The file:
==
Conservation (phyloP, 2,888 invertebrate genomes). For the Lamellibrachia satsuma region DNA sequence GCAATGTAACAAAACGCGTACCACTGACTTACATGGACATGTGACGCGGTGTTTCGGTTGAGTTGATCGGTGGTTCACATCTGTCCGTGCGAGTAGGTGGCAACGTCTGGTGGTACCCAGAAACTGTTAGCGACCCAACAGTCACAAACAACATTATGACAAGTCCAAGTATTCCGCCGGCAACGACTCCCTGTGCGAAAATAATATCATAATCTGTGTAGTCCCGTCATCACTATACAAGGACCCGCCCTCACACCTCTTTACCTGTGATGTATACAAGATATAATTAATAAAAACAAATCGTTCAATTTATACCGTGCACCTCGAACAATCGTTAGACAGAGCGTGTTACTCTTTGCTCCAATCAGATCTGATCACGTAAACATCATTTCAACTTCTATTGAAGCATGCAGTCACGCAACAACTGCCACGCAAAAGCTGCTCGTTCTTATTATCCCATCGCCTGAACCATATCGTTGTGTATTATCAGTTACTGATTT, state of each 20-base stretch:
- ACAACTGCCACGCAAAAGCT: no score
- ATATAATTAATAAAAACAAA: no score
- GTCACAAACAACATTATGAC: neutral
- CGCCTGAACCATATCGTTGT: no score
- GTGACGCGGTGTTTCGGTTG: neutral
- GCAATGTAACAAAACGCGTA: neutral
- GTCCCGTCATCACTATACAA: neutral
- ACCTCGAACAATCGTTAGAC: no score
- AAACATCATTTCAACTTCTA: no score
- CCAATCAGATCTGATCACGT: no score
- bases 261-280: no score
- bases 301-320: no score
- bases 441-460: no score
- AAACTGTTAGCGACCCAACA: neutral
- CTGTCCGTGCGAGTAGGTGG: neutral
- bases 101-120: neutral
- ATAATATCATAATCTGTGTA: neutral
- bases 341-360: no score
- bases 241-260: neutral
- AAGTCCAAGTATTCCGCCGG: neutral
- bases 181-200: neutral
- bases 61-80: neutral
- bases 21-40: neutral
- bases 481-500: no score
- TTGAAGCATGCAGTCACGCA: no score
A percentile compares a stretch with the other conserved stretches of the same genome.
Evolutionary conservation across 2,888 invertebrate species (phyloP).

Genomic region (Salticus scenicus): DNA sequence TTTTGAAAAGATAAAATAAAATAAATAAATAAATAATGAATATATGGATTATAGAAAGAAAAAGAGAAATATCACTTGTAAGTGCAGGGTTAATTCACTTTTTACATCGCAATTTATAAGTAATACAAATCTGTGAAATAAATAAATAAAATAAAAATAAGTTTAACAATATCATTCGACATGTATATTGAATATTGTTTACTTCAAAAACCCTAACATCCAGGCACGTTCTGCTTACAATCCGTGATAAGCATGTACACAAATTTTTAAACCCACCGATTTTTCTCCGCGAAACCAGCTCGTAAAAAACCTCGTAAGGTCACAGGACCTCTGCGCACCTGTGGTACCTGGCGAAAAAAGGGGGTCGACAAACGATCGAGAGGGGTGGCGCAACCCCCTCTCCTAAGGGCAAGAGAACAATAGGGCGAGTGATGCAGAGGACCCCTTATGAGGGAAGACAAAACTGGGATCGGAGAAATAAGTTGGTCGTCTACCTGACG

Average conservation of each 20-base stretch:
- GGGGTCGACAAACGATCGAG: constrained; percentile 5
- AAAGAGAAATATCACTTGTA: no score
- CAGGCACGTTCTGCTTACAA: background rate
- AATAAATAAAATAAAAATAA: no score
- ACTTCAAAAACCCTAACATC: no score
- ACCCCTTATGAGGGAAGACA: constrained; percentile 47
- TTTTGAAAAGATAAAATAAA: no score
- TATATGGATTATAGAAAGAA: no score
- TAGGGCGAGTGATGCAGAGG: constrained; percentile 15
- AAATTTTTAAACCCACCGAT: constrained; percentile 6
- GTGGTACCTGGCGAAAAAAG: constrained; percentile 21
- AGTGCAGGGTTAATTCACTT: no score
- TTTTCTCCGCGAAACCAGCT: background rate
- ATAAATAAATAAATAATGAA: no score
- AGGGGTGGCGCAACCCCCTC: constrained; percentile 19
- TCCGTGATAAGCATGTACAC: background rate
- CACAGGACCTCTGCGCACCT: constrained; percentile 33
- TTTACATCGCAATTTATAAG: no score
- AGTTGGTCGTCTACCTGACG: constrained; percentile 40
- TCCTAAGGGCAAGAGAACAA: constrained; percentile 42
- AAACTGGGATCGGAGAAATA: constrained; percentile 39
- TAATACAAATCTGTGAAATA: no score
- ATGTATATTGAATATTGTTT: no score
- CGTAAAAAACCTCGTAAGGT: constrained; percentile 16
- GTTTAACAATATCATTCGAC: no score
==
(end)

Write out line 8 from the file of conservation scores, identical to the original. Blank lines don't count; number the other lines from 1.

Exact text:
- GTCCCGTCATCACTATACAA: neutral